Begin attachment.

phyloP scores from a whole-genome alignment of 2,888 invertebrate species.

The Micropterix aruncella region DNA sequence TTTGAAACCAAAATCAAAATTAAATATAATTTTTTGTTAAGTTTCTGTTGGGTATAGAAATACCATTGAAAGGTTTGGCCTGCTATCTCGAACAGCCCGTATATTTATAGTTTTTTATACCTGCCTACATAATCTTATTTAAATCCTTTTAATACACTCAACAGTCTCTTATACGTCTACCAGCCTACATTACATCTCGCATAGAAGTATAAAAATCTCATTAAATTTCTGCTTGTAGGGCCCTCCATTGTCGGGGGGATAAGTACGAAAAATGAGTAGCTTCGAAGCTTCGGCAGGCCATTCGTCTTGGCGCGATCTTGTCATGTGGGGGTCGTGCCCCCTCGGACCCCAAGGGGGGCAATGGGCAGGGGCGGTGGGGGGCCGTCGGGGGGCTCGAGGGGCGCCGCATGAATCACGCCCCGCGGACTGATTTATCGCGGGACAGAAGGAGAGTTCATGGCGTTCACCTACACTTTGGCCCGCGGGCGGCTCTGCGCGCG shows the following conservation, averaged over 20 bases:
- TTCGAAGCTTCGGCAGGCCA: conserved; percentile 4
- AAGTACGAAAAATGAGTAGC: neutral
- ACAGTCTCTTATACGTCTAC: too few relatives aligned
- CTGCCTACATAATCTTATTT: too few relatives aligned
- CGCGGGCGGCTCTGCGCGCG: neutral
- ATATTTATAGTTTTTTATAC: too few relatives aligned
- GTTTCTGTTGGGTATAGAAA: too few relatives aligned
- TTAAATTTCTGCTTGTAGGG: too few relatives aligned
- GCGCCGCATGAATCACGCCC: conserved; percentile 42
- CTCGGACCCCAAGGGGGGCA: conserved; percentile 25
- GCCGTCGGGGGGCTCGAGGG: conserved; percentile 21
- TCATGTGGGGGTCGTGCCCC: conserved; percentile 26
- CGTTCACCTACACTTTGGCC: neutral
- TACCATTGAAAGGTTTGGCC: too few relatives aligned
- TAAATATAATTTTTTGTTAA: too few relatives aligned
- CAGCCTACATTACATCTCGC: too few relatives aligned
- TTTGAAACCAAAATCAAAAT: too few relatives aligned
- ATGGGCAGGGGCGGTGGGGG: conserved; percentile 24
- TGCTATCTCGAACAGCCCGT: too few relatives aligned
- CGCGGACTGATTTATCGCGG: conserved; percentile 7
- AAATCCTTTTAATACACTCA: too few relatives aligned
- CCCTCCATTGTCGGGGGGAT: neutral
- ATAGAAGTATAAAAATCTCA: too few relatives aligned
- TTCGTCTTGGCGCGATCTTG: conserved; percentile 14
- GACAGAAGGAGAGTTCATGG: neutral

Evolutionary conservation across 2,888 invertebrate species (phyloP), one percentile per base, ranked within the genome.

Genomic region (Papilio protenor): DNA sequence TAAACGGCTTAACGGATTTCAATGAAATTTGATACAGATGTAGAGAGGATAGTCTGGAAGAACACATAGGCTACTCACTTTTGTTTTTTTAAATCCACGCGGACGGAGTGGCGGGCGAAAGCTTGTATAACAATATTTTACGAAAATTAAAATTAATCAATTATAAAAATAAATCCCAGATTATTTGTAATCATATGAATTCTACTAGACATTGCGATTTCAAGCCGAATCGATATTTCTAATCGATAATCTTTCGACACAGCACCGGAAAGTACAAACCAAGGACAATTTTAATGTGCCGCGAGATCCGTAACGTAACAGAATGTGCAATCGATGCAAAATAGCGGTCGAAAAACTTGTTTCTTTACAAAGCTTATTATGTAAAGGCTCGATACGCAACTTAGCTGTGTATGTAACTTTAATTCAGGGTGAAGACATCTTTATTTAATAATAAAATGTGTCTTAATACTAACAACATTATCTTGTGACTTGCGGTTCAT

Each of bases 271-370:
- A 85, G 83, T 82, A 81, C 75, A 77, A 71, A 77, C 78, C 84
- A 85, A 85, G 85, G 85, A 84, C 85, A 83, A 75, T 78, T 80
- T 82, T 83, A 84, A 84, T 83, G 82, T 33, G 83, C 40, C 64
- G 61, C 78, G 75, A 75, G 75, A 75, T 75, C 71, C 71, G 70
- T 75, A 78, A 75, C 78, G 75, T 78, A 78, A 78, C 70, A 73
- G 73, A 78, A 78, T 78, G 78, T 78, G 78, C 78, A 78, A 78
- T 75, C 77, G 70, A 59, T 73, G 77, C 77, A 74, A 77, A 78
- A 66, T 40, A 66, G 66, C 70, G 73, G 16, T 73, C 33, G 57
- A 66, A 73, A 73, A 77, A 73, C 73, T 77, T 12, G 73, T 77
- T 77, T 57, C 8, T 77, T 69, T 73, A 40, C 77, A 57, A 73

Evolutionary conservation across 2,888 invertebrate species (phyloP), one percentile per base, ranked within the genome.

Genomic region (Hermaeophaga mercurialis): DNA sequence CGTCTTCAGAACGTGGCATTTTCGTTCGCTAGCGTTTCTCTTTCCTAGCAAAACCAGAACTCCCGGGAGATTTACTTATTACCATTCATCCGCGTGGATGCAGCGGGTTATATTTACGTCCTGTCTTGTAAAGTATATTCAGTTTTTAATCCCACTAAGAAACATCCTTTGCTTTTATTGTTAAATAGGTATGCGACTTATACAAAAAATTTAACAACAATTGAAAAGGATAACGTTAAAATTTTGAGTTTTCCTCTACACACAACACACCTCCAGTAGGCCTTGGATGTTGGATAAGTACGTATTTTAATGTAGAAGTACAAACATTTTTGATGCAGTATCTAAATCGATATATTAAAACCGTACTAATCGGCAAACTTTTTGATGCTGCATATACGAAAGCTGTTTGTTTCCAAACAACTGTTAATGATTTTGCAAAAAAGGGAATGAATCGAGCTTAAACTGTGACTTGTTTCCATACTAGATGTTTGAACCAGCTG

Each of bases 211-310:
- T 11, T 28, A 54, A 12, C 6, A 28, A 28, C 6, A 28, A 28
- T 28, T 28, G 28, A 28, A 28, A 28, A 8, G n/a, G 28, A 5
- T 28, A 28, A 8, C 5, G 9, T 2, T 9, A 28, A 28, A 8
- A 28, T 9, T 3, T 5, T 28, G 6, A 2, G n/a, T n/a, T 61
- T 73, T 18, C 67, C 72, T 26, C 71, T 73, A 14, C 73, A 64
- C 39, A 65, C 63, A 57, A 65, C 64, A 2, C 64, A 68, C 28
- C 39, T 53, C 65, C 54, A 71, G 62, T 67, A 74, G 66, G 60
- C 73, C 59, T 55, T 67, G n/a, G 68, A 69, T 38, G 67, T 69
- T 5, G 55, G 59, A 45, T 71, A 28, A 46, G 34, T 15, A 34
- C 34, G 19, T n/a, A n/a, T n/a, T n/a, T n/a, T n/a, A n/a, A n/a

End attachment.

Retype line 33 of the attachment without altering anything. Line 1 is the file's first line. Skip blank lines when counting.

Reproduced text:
- T 82, T 83, A 84, A 84, T 83, G 82, T 33, G 83, C 40, C 64